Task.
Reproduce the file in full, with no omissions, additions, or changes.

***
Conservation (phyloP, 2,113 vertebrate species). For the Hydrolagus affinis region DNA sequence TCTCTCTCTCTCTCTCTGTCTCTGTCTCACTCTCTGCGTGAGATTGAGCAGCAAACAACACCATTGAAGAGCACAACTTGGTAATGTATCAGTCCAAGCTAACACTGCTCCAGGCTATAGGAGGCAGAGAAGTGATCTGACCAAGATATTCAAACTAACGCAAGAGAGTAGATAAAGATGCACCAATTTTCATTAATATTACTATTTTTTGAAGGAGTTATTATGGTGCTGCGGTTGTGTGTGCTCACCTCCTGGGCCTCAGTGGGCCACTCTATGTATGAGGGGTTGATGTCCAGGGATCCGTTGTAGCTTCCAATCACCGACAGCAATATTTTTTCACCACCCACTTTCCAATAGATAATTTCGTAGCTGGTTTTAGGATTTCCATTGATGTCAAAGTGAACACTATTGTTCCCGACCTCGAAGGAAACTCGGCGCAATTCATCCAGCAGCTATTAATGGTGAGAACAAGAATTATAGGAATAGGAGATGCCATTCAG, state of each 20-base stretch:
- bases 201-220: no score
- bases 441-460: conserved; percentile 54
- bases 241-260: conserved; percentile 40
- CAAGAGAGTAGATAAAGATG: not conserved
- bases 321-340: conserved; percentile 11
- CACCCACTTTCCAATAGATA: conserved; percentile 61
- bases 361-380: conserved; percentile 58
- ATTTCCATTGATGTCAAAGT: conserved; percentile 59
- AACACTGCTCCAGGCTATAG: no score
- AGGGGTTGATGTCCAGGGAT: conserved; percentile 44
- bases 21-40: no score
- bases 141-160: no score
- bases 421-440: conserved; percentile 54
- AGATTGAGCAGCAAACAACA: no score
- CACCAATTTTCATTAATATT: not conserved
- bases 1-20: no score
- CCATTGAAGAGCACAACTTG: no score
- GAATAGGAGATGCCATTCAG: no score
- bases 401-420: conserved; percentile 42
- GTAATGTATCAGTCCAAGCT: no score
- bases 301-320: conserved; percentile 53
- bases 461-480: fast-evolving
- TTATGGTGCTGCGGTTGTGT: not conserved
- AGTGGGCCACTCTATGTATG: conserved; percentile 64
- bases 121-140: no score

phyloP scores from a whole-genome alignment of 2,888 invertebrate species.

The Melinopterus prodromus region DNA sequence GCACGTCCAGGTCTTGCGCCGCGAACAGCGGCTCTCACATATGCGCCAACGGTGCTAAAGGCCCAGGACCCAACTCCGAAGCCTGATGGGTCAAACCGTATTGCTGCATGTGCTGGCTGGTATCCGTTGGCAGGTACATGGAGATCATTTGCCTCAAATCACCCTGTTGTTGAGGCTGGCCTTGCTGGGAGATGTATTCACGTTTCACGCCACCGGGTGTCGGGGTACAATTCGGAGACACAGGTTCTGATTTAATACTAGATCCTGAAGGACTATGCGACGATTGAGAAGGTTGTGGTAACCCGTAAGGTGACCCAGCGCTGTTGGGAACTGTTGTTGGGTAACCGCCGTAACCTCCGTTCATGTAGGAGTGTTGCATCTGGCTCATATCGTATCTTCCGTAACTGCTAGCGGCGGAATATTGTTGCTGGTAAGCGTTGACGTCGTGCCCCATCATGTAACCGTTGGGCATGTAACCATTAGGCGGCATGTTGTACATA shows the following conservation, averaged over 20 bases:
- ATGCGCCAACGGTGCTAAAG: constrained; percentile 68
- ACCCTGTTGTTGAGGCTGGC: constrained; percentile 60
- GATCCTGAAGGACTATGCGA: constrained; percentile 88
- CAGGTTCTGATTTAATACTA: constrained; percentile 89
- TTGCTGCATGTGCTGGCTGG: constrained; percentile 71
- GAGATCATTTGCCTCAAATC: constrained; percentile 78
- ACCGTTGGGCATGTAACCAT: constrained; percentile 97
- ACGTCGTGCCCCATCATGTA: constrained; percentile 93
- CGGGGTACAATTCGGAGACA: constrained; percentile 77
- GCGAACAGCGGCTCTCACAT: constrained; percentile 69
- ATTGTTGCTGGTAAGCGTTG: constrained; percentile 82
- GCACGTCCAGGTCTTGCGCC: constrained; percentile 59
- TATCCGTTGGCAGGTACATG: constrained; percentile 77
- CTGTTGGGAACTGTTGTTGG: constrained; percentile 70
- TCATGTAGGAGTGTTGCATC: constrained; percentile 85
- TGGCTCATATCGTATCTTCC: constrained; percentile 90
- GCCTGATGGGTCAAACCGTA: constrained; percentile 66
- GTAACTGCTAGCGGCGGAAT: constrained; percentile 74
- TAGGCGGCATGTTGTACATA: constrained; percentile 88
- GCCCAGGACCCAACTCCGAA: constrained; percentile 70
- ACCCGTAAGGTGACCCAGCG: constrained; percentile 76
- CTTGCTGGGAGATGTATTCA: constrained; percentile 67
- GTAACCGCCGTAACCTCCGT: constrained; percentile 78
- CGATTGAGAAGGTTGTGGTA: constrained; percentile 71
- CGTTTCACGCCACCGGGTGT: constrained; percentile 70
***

Conservation (phyloP, 2,113 vertebrate species). For the Hydrolagus affinis region DNA sequence TCTCTCTCTCTCTCTCTGTCTCTGTCTCACTCTCTGCGTGAGATTGAGCAGCAAACAACACCATTGAAGAGCACAACTTGGTAATGTATCAGTCCAAGCTAACACTGCTCCAGGCTATAGGAGGCAGAGAAGTGATCTGACCAAGATATTCAAACTAACGCAAGAGAGTAGATAAAGATGCACCAATTTTCATTAATATTACTATTTTTTGAAGGAGTTATTATGGTGCTGCGGTTGTGTGTGCTCACCTCCTGGGCCTCAGTGGGCCACTCTATGTATGAGGGGTTGATGTCCAGGGATCCGTTGTAGCTTCCAATCACCGACAGCAATATTTTTTCACCACCCACTTTCCAATAGATAATTTCGTAGCTGGTTTTAGGATTTCCATTGATGTCAAAGTGAACACTATTGTTCCCGACCTCGAAGGAAACTCGGCGCAATTCATCCAGCAGCTATTAATGGTGAGAACAAGAATTATAGGAATAGGAGATGCCATTCAG, state of each 20-base stretch:
- bases 201-220: no score
- bases 441-460: conserved; percentile 54
- bases 241-260: conserved; percentile 40
- CAAGAGAGTAGATAAAGATG: not conserved
- bases 321-340: conserved; percentile 11
- CACCCACTTTCCAATAGATA: conserved; percentile 61
- bases 361-380: conserved; percentile 58
- ATTTCCATTGATGTCAAAGT: conserved; percentile 59
- AACACTGCTCCAGGCTATAG: no score
- AGGGGTTGATGTCCAGGGAT: conserved; percentile 44
- bases 21-40: no score
- bases 141-160: no score
- bases 421-440: conserved; percentile 54
- AGATTGAGCAGCAAACAACA: no score
- CACCAATTTTCATTAATATT: not conserved
- bases 1-20: no score
- CCATTGAAGAGCACAACTTG: no score
- GAATAGGAGATGCCATTCAG: no score
- bases 401-420: conserved; percentile 42
- GTAATGTATCAGTCCAAGCT: no score
- bases 301-320: conserved; percentile 53
- bases 461-480: fast-evolving
- TTATGGTGCTGCGGTTGTGT: not conserved
- AGTGGGCCACTCTATGTATG: conserved; percentile 64
- bases 121-140: no score

phyloP scores from a whole-genome alignment of 2,888 invertebrate species.

The Melinopterus prodromus region DNA sequence GCACGTCCAGGTCTTGCGCCGCGAACAGCGGCTCTCACATATGCGCCAACGGTGCTAAAGGCCCAGGACCCAACTCCGAAGCCTGATGGGTCAAACCGTATTGCTGCATGTGCTGGCTGGTATCCGTTGGCAGGTACATGGAGATCATTTGCCTCAAATCACCCTGTTGTTGAGGCTGGCCTTGCTGGGAGATGTATTCACGTTTCACGCCACCGGGTGTCGGGGTACAATTCGGAGACACAGGTTCTGATTTAATACTAGATCCTGAAGGACTATGCGACGATTGAGAAGGTTGTGGTAACCCGTAAGGTGACCCAGCGCTGTTGGGAACTGTTGTTGGGTAACCGCCGTAACCTCCGTTCATGTAGGAGTGTTGCATCTGGCTCATATCGTATCTTCCGTAACTGCTAGCGGCGGAATATTGTTGCTGGTAAGCGTTGACGTCGTGCCCCATCATGTAACCGTTGGGCATGTAACCATTAGGCGGCATGTTGTACATA shows the following conservation, averaged over 20 bases:
- ATGCGCCAACGGTGCTAAAG: constrained; percentile 68
- ACCCTGTTGTTGAGGCTGGC: constrained; percentile 60
- GATCCTGAAGGACTATGCGA: constrained; percentile 88
- CAGGTTCTGATTTAATACTA: constrained; percentile 89
- TTGCTGCATGTGCTGGCTGG: constrained; percentile 71
- GAGATCATTTGCCTCAAATC: constrained; percentile 78
- ACCGTTGGGCATGTAACCAT: constrained; percentile 97
- ACGTCGTGCCCCATCATGTA: constrained; percentile 93
- CGGGGTACAATTCGGAGACA: constrained; percentile 77
- GCGAACAGCGGCTCTCACAT: constrained; percentile 69
- ATTGTTGCTGGTAAGCGTTG: constrained; percentile 82
- GCACGTCCAGGTCTTGCGCC: constrained; percentile 59
- TATCCGTTGGCAGGTACATG: constrained; percentile 77
- CTGTTGGGAACTGTTGTTGG: constrained; percentile 70
- TCATGTAGGAGTGTTGCATC: constrained; percentile 85
- TGGCTCATATCGTATCTTCC: constrained; percentile 90
- GCCTGATGGGTCAAACCGTA: constrained; percentile 66
- GTAACTGCTAGCGGCGGAAT: constrained; percentile 74
- TAGGCGGCATGTTGTACATA: constrained; percentile 88
- GCCCAGGACCCAACTCCGAA: constrained; percentile 70
- ACCCGTAAGGTGACCCAGCG: constrained; percentile 76
- CTTGCTGGGAGATGTATTCA: constrained; percentile 67
- GTAACCGCCGTAACCTCCGT: constrained; percentile 78
- CGATTGAGAAGGTTGTGGTA: constrained; percentile 71
- CGTTTCACGCCACCGGGTGT: constrained; percentile 70